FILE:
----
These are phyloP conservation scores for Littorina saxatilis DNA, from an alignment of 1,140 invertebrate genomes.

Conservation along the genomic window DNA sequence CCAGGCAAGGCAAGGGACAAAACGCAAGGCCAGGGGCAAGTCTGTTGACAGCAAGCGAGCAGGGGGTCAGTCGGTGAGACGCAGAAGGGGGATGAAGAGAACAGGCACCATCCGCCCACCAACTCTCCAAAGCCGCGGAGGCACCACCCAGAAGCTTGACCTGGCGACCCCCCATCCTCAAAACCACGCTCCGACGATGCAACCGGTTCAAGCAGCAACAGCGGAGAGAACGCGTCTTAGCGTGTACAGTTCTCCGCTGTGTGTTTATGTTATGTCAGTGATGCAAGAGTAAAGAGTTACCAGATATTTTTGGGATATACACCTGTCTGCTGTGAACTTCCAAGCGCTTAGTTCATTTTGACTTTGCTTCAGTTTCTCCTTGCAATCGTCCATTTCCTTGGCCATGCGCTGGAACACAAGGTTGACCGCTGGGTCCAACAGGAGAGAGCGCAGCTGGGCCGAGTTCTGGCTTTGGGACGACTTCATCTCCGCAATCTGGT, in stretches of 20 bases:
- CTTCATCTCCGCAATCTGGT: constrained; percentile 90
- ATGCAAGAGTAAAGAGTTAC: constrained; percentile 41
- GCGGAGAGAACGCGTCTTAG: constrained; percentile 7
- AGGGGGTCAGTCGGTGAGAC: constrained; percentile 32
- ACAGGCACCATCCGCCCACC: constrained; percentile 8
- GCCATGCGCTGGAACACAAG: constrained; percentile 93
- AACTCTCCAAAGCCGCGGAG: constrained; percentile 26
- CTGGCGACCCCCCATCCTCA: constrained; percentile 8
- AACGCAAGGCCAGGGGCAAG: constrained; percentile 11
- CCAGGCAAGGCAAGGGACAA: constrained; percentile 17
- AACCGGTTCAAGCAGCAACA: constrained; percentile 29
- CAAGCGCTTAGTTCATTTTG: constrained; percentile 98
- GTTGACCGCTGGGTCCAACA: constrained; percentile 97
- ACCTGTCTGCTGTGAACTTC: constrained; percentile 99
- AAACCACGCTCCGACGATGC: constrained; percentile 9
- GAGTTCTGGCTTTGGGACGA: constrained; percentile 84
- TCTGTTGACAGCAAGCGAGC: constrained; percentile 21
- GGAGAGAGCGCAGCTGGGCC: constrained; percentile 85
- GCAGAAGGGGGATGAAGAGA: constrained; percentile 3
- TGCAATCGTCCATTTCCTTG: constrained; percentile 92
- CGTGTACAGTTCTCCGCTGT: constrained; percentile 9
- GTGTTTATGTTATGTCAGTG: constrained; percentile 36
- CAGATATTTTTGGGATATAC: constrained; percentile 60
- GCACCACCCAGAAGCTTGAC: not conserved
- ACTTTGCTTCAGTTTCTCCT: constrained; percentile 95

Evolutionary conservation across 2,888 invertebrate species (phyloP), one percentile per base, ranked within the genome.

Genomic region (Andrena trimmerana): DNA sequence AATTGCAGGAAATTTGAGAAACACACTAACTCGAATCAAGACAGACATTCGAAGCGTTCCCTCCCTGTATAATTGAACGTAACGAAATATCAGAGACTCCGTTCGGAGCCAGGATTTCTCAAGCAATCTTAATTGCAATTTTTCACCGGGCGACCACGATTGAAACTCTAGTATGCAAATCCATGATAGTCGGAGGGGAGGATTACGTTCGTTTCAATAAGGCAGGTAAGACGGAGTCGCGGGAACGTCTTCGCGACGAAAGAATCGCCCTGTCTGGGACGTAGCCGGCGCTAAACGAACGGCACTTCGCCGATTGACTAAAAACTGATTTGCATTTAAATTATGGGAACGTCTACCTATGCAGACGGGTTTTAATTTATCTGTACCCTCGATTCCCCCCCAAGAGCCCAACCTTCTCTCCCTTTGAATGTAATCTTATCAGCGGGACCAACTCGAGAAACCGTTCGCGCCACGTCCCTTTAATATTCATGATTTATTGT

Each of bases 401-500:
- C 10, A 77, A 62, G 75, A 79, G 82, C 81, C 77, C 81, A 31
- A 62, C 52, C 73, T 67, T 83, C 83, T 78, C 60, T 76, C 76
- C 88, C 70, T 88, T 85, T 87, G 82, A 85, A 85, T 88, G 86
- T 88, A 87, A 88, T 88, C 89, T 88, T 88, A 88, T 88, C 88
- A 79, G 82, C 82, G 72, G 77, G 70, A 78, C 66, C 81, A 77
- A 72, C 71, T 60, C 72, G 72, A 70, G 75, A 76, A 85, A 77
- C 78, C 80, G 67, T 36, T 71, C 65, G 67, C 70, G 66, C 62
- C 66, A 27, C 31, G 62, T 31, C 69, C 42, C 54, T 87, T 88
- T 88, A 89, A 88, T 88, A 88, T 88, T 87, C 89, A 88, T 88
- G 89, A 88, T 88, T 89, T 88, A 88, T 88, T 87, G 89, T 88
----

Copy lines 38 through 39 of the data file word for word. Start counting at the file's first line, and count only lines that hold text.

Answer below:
- C 66, A 27, C 31, G 62, T 31, C 69, C 42, C 54, T 87, T 88
- T 88, A 89, A 88, T 88, A 88, T 88, T 87, C 89, A 88, T 88